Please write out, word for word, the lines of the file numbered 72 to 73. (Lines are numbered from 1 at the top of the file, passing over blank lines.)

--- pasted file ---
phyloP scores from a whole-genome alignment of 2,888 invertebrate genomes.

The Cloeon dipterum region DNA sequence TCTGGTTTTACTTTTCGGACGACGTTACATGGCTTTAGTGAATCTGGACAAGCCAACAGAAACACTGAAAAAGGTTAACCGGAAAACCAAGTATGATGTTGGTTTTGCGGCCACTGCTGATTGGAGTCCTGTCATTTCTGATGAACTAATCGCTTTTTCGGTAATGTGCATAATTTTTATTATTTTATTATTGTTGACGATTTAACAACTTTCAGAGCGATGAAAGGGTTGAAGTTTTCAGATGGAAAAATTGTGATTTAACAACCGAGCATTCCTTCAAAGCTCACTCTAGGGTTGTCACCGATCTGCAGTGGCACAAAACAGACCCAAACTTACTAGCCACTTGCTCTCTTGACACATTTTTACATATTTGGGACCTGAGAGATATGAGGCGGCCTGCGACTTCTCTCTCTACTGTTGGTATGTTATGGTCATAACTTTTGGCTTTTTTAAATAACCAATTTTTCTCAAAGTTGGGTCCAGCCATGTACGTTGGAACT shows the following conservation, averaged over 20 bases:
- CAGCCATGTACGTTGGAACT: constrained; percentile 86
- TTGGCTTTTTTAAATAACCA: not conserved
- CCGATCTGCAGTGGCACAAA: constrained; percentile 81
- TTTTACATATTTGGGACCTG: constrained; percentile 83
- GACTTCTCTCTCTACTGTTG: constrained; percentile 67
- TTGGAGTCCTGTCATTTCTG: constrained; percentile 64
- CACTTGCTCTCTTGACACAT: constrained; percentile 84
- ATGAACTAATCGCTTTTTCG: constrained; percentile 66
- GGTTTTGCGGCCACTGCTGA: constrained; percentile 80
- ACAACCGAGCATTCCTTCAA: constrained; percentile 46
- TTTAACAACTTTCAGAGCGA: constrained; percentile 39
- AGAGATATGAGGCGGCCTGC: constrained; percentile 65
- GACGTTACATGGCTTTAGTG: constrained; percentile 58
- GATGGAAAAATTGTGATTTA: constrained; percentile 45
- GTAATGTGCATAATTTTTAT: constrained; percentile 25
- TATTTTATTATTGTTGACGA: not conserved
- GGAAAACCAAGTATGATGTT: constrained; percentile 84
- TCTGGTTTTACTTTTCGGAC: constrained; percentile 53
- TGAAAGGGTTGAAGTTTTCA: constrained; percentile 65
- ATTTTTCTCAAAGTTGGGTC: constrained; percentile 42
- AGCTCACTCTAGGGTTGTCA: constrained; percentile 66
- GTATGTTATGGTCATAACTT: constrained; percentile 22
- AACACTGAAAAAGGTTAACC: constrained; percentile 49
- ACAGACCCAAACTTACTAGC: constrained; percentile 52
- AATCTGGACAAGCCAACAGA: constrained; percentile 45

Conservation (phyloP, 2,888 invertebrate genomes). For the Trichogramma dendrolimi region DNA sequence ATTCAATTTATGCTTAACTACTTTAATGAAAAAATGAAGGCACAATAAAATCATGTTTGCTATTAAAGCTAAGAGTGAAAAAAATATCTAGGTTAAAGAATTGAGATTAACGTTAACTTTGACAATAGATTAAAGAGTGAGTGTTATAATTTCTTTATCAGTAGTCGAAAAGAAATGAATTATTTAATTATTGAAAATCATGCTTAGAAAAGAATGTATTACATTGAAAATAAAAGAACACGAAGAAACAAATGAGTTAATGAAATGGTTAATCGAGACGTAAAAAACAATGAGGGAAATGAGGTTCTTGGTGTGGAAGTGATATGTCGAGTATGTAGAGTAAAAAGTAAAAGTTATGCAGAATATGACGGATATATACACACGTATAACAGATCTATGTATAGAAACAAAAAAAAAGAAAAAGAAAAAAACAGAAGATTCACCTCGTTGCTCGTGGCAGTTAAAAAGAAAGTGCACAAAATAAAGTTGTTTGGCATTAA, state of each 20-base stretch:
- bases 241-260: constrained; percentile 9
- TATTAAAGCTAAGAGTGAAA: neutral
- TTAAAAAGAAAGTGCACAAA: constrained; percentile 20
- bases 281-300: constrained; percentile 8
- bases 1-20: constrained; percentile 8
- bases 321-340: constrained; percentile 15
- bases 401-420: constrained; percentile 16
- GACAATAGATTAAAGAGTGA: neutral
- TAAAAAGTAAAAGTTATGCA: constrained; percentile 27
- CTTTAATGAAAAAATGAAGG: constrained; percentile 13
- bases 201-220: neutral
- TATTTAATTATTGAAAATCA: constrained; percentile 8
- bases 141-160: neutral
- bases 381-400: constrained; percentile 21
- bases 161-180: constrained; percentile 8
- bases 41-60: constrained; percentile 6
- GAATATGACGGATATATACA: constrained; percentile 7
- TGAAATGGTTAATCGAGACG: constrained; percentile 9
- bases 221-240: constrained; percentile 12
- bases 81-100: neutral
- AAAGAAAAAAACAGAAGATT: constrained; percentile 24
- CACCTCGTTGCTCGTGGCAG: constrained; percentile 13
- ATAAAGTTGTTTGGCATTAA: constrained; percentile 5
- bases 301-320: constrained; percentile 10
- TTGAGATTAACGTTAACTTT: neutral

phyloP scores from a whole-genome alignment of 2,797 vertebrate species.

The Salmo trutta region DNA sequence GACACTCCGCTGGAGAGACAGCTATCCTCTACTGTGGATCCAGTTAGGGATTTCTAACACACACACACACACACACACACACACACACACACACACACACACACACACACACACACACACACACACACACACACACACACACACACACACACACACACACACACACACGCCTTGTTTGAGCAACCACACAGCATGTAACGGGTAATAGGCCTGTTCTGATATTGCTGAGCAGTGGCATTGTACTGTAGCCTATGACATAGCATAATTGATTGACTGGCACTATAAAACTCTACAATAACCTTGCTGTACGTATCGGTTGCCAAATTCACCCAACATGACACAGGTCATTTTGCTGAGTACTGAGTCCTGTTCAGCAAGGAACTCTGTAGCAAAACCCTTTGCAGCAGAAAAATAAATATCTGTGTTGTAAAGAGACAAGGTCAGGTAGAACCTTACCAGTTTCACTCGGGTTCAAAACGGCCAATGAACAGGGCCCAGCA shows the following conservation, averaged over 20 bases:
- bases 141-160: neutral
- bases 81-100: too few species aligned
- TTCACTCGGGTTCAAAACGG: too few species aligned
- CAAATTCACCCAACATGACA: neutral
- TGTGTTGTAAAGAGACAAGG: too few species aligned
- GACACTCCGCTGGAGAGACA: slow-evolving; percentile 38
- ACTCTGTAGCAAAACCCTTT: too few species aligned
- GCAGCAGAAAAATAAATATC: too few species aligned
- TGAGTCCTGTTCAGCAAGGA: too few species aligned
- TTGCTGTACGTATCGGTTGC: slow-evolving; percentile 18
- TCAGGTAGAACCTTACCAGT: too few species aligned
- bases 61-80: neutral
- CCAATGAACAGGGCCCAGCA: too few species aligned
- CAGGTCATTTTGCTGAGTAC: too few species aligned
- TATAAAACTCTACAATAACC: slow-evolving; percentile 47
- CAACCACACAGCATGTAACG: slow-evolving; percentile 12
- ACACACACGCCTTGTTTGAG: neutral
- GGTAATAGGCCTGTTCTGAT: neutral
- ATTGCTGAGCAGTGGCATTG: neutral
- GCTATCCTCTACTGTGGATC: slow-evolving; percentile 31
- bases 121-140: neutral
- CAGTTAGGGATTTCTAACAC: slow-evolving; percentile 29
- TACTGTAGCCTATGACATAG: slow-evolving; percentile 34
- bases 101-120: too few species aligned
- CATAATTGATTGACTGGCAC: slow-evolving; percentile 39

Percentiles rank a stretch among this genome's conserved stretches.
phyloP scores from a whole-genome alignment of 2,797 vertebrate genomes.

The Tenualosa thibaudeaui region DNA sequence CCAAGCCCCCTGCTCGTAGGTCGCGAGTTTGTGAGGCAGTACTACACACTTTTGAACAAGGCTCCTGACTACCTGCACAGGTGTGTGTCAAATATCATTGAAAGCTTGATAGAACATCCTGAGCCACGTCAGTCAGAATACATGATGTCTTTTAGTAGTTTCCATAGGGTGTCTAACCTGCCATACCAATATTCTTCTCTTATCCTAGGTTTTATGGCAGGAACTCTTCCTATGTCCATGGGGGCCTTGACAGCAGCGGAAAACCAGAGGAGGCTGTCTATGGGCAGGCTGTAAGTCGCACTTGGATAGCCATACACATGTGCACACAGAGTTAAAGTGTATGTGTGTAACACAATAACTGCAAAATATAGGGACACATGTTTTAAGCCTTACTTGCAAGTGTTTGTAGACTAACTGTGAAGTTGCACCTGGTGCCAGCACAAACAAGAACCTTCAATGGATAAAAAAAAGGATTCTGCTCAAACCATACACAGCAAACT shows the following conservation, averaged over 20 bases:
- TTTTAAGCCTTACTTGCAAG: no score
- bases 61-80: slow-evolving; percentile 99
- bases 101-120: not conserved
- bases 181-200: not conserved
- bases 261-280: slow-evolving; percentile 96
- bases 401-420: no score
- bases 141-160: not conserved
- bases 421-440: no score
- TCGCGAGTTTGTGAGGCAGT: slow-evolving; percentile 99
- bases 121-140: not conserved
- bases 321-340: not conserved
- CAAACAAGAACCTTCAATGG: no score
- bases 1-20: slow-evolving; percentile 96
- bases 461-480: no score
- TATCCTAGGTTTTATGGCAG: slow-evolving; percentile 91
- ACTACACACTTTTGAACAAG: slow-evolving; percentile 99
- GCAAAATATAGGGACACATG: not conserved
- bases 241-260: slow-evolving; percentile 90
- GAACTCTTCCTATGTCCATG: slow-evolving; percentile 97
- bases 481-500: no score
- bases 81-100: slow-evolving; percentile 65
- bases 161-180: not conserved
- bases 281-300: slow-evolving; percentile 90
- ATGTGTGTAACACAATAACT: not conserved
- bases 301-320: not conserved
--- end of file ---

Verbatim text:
- ACACACACGCCTTGTTTGAG: neutral
- GGTAATAGGCCTGTTCTGAT: neutral